READ ON BY CLICKING HERE.

Wednesday, 11 April 2012

You Should Be Watching: Breaking Bad.

Breaking Bad poster.

The star of this glorious TV programme by AMC is one you’ll instantly recognise; he may be the same person but it’s hard to believe.

Bryan Cranston has taken the world of acting by the jugular, showing that he may be one of the best actors of our time. It’s taken him a long time to get here after being known as the clumsy do-wrong dad Hal in Malcolm in the Middle. He’s now known as whatever role he inhabits since you don’t see that character anymore; he’s unrecognisable. He disappears into his roles like he did in Drive, like he will in Red Tails and all of the upcoming projects of the world’s busiest actor.


Read on about why you should be watching here.

Tuesday, 6 March 2012

The Retrospective: Natural Born Killers.

Natural Born Killers poster.


Director: Oliver Stone.
Release Date: 24th of February 1994.
Certificate: 18.
Starring: Woody Harrelson, Juilette Lewis, Robert Downey Jr., Tom Sizemore and Tommy Lee Jones.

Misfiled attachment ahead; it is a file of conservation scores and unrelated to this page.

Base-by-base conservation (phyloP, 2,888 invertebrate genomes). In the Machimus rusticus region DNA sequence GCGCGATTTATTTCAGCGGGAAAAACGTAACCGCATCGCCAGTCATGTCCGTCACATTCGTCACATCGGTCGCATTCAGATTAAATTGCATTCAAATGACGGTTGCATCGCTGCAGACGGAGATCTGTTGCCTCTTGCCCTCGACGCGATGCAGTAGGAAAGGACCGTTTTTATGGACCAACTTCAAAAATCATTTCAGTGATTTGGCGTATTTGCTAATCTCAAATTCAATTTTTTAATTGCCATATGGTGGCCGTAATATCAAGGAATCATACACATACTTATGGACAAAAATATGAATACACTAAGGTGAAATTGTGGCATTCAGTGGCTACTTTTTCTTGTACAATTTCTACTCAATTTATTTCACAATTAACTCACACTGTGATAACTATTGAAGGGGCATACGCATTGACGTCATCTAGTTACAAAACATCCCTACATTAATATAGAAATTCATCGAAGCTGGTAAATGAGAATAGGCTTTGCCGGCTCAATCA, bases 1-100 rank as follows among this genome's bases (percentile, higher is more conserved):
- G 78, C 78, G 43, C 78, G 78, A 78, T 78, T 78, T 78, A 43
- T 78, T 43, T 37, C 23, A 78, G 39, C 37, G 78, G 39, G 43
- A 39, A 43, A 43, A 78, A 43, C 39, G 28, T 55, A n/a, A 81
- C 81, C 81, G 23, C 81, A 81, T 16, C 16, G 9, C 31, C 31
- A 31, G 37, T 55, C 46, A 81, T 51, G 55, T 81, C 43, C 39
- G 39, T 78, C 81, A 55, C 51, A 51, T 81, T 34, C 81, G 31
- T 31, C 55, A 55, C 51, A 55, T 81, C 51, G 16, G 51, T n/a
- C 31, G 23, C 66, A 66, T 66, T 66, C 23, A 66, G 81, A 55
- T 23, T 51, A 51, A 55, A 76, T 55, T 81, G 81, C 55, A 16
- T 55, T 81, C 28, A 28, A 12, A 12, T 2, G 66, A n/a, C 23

SPOILER ALERT: This retrospective look at Natural Born Killers contains spoilers, if you have not seen the film we recommend viewing first before reading.

Oliver Stone has never had a very normal direction style. It’s easy to tell from Platoon – another classic he has made – that he borders on the eccentric; making things a little incoherent at times too. He does what Baz Luhrmann tries – and fails – to do. He does eccentricity like no other and this is probably the pinnacle for him. There’s only one word to describe it: surreal. It could be surrealism but it’s probably too lucid and structured for that but it’s unstable in its direction style. The characters are unstable but the physical camerawork is unstable too – reflecting the characters. It dashes from colour to black and white for moments as the camera waves around, tilting as if on a rhythmically fluid yet rough sea. It’s bizarre.


Click here to read the rest of the review.


Wednesday, 29 February 2012

You Should Be Watching: Party Down.

Party Down poster.